that revealed that the military had conducted investigations on at
least 100,000 American citizens. Pyle got more than 100 military agents
to testify that they had been ordered to spy on U.S. citizens — many of
them anti-war protestors and civil rights advocates. In the wake of the
investigations, Pyle helped Congress write a law placing new limits on
military spying inside the U.S.
Pyle, now a professor at Mt. Holyoke College in Massachusetts, says
some of the information in the database suggests the military may be
dangerously close to repeating its past mistakes.
documents tell me that military intelligence is back conducting
investigations and maintaining records on civilian political activity.
The military made promises that it would not do this again," he says.
Too much data?
Pentagon observers worry that in the effort to thwart the next 9/11,
the U.S. military is now collecting too much data, both undermining its
own analysis efforts by forcing analysts to wade through a mountain of
rubble in order to obtain potentially key nuggets of intelligence and
entangling U.S. citizens in the U.S. military’s expanding and quiet
collection of domestic threat data.
years ago, the Defense Department directed a little known agency,
Counterintelligence Field Activity, or CIFA, to establish and "maintain
a domestic law enforcement database that includes information related
to potential terrorist threats directed against the Department of
Defense." Then-Deputy Secretary of Defense Paul Wolfowitz also
established a new reporting mechanism known as a TALON or Threat and
Local Observation Notice report. TALONs now provide "non-validated
domestic threat information" from military units throughout the United
States that are collected and retained in a CIFA database. The reports
include details on potential surveillance of military bases, stolen
vehicles, bomb threats and planned anti-war protests. In the program’s
first year, the agency received more than 5,000 TALON reports. The
database obtained by NBC News is generated by Counterintelligence Field
is becoming the superpower of data mining within the U.S. national
security community. Its "operational and analytical records" include
"reports of investigation, collection reports, statements of
individuals, affidavits, correspondence, and other documentation
pertaining to investigative or analytical efforts" by the DOD and other
U.S. government agencies to identify terrorist and other threats. Since
March 2004, CIFA has awarded at least $33 million in contracts to
corporate giants Lockheed Martin, Unisys Corporation, Computer Sciences
Corporation and Northrop Grumman to develop databases that comb through
classified and unclassified government data, commercial information and
Internet chatter to help sniff out terrorists, saboteurs and spies.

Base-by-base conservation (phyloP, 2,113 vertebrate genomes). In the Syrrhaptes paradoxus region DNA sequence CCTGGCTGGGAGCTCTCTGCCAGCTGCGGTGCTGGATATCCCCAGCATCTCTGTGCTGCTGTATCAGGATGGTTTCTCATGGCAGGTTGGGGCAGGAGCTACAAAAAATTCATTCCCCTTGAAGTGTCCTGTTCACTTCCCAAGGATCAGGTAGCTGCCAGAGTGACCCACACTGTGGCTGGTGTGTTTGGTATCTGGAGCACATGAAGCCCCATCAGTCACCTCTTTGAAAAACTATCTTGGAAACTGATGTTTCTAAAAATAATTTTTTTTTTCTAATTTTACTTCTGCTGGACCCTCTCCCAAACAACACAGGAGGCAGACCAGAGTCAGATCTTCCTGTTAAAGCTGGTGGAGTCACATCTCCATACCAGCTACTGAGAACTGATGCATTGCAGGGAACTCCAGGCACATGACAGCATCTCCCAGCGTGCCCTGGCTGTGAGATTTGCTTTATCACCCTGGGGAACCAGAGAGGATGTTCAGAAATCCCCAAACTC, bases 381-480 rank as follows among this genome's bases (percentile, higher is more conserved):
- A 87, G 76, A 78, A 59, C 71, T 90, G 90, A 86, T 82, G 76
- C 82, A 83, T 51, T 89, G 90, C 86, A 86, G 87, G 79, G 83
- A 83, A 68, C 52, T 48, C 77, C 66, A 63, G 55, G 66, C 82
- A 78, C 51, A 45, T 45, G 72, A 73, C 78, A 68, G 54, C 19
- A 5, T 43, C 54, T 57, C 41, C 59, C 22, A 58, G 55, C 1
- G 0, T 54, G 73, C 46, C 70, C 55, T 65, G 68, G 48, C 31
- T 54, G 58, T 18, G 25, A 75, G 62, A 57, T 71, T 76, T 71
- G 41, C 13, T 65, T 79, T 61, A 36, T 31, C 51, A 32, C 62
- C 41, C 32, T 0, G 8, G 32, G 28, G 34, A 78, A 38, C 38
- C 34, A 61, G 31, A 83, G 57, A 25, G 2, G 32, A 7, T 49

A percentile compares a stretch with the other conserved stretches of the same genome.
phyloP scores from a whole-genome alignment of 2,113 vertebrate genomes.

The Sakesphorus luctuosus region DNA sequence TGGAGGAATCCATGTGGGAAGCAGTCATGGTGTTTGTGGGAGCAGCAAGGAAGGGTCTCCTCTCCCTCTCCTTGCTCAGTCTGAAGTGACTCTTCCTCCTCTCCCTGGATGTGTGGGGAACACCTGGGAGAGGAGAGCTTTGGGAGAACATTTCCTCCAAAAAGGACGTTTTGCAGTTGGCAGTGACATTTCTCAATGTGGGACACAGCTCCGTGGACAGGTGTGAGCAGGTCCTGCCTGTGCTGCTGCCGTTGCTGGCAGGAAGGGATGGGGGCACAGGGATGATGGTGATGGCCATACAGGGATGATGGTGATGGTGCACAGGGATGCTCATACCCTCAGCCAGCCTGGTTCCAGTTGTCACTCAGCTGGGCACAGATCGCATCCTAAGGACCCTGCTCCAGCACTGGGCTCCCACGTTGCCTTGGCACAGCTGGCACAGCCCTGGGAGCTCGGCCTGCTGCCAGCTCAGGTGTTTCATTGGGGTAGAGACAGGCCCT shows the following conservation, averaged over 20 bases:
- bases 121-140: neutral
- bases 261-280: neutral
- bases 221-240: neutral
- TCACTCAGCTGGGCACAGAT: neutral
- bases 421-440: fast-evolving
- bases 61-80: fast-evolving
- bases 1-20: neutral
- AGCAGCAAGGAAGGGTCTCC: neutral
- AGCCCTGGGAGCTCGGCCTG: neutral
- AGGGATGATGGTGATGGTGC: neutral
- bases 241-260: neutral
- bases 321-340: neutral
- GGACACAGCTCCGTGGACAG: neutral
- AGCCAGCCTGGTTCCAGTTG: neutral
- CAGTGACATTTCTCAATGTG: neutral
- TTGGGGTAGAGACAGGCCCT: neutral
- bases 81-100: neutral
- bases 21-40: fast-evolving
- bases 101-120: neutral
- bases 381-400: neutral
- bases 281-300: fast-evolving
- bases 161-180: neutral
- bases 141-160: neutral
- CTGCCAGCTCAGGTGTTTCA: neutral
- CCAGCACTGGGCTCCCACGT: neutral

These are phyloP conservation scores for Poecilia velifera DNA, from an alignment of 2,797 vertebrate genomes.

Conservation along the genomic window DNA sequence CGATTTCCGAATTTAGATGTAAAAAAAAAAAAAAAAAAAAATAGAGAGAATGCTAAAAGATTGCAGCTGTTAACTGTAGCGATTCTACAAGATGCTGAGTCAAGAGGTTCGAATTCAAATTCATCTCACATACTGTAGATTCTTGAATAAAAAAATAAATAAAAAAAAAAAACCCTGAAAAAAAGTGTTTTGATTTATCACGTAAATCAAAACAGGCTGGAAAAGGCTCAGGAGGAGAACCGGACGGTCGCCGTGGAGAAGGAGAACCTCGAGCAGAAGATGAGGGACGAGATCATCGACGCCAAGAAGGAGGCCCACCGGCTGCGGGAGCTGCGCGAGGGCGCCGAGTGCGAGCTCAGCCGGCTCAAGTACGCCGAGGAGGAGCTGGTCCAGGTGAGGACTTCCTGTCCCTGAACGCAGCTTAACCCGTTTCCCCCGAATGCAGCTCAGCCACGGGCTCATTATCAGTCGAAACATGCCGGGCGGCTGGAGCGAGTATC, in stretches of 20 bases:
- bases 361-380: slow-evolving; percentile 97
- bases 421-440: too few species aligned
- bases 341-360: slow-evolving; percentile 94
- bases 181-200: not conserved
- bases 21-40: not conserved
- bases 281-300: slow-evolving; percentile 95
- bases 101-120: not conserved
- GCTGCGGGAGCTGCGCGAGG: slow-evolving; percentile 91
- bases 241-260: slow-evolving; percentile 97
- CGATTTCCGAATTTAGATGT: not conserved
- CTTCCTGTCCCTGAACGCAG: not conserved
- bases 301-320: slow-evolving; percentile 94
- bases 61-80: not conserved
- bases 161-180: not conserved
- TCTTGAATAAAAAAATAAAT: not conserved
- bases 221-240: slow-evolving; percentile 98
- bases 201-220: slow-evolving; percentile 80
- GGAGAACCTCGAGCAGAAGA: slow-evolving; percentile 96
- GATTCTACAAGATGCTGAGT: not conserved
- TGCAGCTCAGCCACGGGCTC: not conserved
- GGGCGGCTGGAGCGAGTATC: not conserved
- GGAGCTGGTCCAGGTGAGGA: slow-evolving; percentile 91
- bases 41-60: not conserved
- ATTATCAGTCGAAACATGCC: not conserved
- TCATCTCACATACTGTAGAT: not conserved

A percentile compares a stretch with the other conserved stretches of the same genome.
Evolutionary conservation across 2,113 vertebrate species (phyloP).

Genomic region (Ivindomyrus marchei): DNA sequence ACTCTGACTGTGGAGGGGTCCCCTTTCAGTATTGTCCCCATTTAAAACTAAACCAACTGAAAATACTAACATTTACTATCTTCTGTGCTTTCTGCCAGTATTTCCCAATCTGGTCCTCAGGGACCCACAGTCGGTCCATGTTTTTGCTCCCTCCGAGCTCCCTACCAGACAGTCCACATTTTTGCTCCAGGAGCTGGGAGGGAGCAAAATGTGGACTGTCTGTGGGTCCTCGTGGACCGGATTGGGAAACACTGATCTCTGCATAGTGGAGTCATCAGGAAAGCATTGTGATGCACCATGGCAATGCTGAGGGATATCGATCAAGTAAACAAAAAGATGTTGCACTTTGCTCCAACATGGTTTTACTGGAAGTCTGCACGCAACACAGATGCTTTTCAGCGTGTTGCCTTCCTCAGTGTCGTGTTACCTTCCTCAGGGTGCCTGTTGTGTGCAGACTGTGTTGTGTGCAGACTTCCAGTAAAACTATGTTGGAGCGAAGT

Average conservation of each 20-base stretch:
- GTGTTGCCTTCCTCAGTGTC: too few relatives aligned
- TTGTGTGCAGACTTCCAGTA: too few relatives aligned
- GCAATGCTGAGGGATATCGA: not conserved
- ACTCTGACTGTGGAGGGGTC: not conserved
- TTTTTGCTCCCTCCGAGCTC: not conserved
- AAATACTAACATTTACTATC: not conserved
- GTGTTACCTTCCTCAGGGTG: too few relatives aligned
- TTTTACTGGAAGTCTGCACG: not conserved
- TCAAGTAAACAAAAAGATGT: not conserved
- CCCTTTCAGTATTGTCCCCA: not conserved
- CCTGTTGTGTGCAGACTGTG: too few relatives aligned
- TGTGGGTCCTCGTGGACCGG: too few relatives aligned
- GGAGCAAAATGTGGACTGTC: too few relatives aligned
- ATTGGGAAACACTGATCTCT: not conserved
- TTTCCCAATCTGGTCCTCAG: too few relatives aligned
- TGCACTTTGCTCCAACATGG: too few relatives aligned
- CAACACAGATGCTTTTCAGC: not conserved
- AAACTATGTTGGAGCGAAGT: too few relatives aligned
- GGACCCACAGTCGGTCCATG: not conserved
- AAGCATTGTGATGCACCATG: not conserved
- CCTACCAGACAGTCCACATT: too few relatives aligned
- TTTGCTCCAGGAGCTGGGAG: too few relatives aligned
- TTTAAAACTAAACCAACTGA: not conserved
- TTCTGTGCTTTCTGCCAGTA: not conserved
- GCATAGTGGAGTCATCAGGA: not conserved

of the CIFA-funded database projects being developed by Northrop
Grumman and dubbed "Person Search," is designed "to provide
comprehensive information about people of interest." It will include
the ability to search government as well as commercial databases.
Another project, "The Insider Threat Initiative," intends to "develop
systems able to detect, mitigate and investigate insider threats," as
well as the ability to "identify and document normal and abnormal
activities and 'behaviors,’" according to the Computer Sciences Corp.
contract. A separate CIFA contract with a small Virginia-based defense
contractor seeks to develop methods "to track and monitor activities of suspect individuals."
military has the right to protect its installations, and to protect its
recruiting services," says Pyle. "It does not have the right to
maintain extensive files on lawful protests of their recruiting
activities, or of their base activities," he argues.
harm in my view is that these people ought to be allowed to
demonstrate, to hold a banner, to peacefully assemble whether they
agree or disagree with the government’s policies," the former DOD
intelligence official says.
Tussing, director of Homeland Defense and Security Issues at the U.S.
Army War College and a former Marine, says "there is very little that
could justify the collection of domestic intelligence by the Unites
States military. If we start going down this slippery slope it would be
too easy to go back to a place we never want to see again," he says.
Some of the targets of the U.S. military’s recent collection efforts say they have already gone too far.
"It's absolute paranoia — at the highest levels of our government," says Hersh of The Truth Project.
mean, we're based here at the Quaker Meeting House," says Truth Project
member Marie Zwicker, "and several of us are Quakers."
Defense Department refused to comment on how it obtained information on
the Lake Worth meeting or why it considers a dozen or so anti-war
activists a "threat."